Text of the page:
Re: W3C and Handle technology

At 01:10 PM 8/13/96 -0400, Daniel W. Connolly wrote:
>HREF is an HTMLism, and I wouldn't expect to see it in MPEG. "How to
>you embed URLs in MPEG?" is another question: you change the MPEG
>format, just like PDF, TeX, and other content formats have been
>enhanced to accomodate URLs.

PDF and TeX are relatively proprietary text-centric formats, invented by
individuals or corporations. MPEG and others are not that easy to change.

>Another question is "how do you express a link from some region of
>time-space in an MPEG to someplace else in the web?"
>There isn't any standardized mechanism to do that, but I can think
>of some options, among them:

Doesn't HyTime standardize a mechanism to do that?

>	Content-Type: multipart/related; boundary="part"
>	--part
>	Content-Type: video/mpeg
>	Content-ID:
>	--part
>	Content-Type: text/html
>	<resource
>		 href=";x=12;y=20">
>		<!-- ^^^ source of link ^^^ -->
>	  <link href=""> <!-- <- destination of link
>	</resource>
>	--part
>i.e. an associated HTML document that describes the link. I'm sure
>there are more straightforward ways to represent links than
>HTML <resource> elements, but they do suffice.

This looks like a "first class link" to me. The same mechanism should
probably be used for redirection, pointers to replicated versions, external
link maps, etc.

>> b) There is no standardized way for a content provider to set up a browser
>>and server independant address redirect.
>The HTTP redirect mechanism has been standard for some time now. Are
>you talking about standard administration mechanisms? We don't generally
>get into that sort of thing. We specify the interfaces, and let the
>market compete on the components.

I'm talking about a redirection _data format_. A "file" that a content
provider can move from ISP to ISP no matter what software they are using
which ALWAYS behaves as a redirection, in the same way that an <A> element
in an HTML file always behaves like an anchor.

>> This should probably be fixed with
>first class links.
>How so? I don't see the connection.

With first class links, you could specify a redirection as a link target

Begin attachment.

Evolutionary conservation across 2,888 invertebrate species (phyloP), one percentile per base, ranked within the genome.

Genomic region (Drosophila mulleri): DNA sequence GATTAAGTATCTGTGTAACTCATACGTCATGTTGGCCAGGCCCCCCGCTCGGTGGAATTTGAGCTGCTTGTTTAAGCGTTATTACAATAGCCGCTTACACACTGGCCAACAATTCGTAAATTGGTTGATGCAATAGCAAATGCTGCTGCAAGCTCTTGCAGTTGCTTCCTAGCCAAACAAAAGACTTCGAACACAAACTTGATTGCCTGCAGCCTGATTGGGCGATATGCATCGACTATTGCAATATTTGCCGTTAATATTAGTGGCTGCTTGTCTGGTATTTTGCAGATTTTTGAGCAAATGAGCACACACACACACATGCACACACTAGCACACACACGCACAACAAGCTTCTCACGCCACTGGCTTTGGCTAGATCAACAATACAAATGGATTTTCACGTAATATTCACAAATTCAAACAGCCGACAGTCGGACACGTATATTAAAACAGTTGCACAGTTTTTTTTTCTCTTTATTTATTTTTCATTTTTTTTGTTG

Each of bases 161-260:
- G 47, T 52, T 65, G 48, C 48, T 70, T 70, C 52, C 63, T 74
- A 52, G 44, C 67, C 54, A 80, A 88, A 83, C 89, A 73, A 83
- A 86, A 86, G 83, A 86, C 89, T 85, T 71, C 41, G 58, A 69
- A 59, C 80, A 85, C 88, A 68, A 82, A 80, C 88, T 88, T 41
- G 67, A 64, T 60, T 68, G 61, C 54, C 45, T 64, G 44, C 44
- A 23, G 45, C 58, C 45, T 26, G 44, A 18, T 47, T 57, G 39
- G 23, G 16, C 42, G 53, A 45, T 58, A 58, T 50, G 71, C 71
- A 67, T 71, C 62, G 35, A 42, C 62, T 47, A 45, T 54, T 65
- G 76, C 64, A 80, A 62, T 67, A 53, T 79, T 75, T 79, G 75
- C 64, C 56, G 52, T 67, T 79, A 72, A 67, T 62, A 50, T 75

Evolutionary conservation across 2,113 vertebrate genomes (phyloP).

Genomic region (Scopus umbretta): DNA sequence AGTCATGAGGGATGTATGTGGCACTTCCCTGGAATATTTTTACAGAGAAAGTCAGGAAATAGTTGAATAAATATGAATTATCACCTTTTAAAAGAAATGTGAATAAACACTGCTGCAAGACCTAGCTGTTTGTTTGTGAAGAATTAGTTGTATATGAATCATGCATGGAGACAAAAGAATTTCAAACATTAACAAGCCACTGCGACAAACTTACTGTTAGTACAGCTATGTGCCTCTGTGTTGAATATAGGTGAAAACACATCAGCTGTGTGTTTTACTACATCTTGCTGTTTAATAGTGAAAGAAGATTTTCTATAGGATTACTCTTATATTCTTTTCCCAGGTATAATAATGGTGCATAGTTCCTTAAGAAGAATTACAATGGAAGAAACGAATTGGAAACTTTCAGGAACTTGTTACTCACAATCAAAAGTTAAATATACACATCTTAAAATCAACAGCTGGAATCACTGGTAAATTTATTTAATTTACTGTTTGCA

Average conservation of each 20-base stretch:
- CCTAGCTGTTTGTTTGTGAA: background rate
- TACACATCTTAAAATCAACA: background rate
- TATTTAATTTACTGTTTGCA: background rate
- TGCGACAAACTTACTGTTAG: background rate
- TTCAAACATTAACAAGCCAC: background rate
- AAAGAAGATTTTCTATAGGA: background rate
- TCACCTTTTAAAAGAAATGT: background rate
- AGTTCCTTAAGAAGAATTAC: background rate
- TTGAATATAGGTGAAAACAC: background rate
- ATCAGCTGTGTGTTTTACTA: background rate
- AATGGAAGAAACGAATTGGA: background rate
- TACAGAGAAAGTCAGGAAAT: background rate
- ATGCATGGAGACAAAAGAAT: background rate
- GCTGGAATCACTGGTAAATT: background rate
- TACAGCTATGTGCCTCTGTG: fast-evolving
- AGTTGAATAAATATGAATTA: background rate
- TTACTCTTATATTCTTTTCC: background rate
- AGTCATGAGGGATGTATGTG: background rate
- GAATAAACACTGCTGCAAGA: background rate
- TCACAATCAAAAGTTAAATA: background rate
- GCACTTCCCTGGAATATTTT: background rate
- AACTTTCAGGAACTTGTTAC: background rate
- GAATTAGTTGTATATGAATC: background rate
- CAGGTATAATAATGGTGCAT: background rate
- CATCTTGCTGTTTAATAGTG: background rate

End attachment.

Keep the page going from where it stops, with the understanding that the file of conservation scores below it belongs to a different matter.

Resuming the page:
that is also a link source "object" of type "redirect-permanent" or

>> c) URLs are flexible, but as long as they must contain a domain name, they
>>are tied to a particular machine.
>Not true. Internet domains are not "tied to a particular machine."
> is several machines, some in the US, and some in Europe.
>The underlying machines change, move, etc., but the name stays
>the same.

I suppose that's true. But in practice, the cost of internic registration of
a domain name means that "small players" (usually individuals) are
restricted to their service provider's domain name. As long as domain names
cost money, there should be some way of having URLs that are independant of
domain names. Anyhow, that's Star Trekish stuff. It probably won't get
solved in the short run. Perhaps the long-term solution is to make domain
name registration faster, cheaper and easier.

>> d) Link sources cannot specify multiple resolution paths for a particular
>>link target. This is an addressing (URL) problem.
>Hmm... I suppose you could look at it this way. But "multiple resolution
>paths" looks to me like replication, which is mentioned on the
>activity statement.

I think the issues of moving the data and referencing it should be separate.
There will be cases where you want to replicate data but give the replicated
copy a different URL and cases where you want the same URL to refer to
documents that were not explicitly replicated using "standard" replication

>In a  way, addressing is  on the back burner:   URLs are pretty stable
>technology.  On the  other hand, HTML  and  HTTP mechanisms to express
>typed links are in development, as well as  new URL schemes to address

Perhaps "addressing" and "linking" are not the same thing and should have
their own activity pages. I think that ever since "mailto:" the Web
architecture has been attempting to describe different LINK TYPES as if they
were different ADDRESS TYPES. A link type is a relationship. An address type
is a way of accessing an object. "" is not an address. It
is an instruction and an address combined.

It might be helpful to separate issues of linking from those of addressing.
I think that HyTime has already done this, but I'm no HyTime expert.

 Paul Prescod

Received on Tuesday, 13 August 1996 19:02:51 UTC